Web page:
Nov 6, 2014 (San Diego) While the Chamber of Commerce in San Diego consistently argues against raising the wage for low wage workers, they are going against increasingly strong political headwinds. The General Election provided a fascinating look into the collective mood of voters.
Voters in Alaska, Arkansas, South Dakota and Nebraska chose to raise the minimum wage. They join another 17 states that have done such since 2013. Arkansas is particularly interesting since that is the home base for Wal-Mart. Moreover, Wal-Mart has come in favor of raising the Federal wage as well.
National polls also show there is support for this measure across the highly polarized partisan divide.
In California voters did grant a $15\hour increase in wages in San Francisco. The City of Seattle has had that wage level for a while. The economy in none of these places has ground to a halt. San Jose also provides another example, where in spite of predictions of doom and gloom, things are improving.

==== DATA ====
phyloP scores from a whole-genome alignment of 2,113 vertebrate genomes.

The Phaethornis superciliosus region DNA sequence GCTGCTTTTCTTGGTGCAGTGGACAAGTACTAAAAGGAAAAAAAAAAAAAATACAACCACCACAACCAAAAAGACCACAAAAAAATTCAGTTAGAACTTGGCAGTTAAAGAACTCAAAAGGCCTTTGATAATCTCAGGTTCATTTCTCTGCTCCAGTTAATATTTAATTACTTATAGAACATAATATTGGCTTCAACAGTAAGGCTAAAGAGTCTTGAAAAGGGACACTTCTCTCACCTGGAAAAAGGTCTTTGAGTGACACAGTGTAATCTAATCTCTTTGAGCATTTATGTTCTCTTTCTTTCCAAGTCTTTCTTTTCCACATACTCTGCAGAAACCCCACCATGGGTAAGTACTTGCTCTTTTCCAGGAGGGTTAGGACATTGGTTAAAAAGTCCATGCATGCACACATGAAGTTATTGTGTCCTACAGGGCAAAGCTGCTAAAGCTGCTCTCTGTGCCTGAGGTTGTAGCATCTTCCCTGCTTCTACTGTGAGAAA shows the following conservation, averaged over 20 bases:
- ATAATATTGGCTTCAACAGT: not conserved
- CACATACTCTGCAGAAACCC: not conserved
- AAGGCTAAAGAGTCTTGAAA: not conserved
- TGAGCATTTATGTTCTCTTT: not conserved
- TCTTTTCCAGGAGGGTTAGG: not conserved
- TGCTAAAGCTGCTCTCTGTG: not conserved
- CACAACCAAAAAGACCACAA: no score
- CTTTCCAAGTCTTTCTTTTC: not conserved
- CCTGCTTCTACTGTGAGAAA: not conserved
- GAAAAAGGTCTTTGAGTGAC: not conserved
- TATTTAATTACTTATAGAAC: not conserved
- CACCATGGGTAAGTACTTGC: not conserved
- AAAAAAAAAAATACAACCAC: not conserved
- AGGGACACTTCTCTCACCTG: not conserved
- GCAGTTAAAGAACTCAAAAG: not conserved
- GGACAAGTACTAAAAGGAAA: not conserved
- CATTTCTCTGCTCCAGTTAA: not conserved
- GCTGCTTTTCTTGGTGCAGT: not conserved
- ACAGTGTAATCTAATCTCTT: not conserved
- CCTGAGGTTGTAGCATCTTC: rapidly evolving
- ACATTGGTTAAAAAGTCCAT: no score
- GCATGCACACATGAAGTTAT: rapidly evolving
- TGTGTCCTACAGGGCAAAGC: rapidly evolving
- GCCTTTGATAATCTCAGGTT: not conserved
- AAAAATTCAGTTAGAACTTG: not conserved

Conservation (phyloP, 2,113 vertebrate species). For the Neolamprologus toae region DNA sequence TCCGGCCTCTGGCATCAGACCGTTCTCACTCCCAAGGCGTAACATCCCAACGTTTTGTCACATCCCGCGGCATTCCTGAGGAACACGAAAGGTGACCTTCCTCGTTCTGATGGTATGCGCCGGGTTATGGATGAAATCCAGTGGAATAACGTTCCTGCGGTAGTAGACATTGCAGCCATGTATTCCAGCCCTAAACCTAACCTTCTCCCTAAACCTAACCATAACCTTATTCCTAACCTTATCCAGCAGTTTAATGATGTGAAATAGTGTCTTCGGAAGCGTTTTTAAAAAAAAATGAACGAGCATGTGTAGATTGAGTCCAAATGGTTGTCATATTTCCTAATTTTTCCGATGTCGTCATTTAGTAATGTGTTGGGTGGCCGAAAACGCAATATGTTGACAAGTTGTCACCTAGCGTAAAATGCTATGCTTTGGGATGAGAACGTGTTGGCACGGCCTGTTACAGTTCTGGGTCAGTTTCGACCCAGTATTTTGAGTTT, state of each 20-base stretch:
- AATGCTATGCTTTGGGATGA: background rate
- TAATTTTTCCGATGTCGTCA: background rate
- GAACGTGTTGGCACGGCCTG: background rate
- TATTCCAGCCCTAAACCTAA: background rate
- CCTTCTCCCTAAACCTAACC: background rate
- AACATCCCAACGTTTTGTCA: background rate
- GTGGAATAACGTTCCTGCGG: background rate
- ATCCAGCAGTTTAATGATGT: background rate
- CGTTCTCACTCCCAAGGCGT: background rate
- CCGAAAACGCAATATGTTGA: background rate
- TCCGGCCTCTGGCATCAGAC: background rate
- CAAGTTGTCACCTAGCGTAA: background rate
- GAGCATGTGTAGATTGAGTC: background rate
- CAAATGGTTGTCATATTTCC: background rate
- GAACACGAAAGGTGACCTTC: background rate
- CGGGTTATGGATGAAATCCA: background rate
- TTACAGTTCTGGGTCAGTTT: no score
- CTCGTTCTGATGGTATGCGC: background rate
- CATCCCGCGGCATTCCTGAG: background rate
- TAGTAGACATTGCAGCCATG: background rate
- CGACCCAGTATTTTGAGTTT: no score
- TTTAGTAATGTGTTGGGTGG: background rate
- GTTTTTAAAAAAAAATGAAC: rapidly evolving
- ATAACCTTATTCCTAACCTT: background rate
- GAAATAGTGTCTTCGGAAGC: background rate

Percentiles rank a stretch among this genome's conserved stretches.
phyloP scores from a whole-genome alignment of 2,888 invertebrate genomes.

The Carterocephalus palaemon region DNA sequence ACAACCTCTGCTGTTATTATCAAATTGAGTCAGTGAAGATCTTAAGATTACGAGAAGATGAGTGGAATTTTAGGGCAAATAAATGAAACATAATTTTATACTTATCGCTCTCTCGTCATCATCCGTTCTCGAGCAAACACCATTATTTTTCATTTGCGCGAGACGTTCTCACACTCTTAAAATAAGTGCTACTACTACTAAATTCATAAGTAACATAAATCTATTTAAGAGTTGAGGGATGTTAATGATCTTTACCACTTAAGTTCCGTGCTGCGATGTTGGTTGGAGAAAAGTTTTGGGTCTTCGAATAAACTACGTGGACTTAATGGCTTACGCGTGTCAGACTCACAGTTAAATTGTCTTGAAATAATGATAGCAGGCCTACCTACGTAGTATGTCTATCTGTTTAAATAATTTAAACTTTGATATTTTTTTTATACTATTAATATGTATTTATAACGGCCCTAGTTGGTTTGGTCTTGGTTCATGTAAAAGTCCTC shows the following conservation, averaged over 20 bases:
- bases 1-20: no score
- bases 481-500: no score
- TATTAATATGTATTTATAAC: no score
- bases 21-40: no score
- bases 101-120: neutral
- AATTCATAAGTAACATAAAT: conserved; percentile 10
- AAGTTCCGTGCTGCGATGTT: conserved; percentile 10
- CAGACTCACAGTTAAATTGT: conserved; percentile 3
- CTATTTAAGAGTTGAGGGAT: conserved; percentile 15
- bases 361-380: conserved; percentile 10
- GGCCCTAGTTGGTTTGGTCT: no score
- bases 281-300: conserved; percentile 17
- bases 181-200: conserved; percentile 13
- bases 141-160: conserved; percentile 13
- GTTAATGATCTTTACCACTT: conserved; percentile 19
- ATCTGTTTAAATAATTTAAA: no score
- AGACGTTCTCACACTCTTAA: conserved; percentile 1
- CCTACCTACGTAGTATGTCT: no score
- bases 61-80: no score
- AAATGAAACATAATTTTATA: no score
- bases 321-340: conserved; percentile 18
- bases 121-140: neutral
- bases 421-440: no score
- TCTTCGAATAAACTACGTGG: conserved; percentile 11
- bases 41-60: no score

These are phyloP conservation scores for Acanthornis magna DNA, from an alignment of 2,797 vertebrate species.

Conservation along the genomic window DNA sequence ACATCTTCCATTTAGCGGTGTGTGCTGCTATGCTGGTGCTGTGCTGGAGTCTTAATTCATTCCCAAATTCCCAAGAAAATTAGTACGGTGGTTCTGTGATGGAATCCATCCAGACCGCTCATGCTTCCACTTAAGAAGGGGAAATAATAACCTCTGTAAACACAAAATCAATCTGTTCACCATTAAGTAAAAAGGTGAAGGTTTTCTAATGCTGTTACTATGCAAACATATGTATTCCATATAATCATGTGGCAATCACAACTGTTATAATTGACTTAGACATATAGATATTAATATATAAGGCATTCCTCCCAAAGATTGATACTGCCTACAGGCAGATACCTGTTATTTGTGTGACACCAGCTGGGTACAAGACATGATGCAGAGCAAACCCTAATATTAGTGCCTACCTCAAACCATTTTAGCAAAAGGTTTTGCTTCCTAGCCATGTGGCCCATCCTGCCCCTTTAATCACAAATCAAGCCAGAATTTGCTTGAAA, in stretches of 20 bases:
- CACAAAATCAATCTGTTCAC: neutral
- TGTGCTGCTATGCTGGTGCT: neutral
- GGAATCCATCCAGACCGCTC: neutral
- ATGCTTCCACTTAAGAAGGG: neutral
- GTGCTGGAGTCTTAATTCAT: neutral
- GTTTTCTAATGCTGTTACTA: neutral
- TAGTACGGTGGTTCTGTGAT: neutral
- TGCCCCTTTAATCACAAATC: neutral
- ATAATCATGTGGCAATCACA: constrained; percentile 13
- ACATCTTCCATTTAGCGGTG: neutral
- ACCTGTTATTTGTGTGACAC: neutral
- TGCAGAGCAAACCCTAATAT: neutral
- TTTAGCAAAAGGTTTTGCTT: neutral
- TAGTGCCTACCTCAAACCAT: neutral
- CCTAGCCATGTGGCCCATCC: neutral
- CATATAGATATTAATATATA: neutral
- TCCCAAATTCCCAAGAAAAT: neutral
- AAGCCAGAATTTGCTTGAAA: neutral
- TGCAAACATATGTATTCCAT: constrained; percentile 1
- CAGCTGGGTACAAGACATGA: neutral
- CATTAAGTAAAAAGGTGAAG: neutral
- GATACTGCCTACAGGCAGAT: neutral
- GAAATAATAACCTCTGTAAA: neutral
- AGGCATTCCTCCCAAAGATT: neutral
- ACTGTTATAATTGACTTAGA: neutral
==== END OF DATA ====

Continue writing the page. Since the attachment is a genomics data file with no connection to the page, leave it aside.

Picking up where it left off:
The City of Oakland, just across the bay from San Francisco, also approved a wage hike. The only city that went against the trend was Eureka, California. While the city is coastal, like both San Francisco and Oakland, it is in Humboldt County, a far more conservative area of the state.
Still, when one looks at this from a bird’s eye view, four red states have approved an increase in the minimum wage, and the largest private employer in the United States wants that increase.
Moreover, even Forbes, the quintessential business publication in the United States, is now running editorials where they state this position. Raising the minimum wage would be good for Wal-Mart. We will add, the country. In a consumer based economy, if the consumer cannot afford to consume, the economy will slow down.
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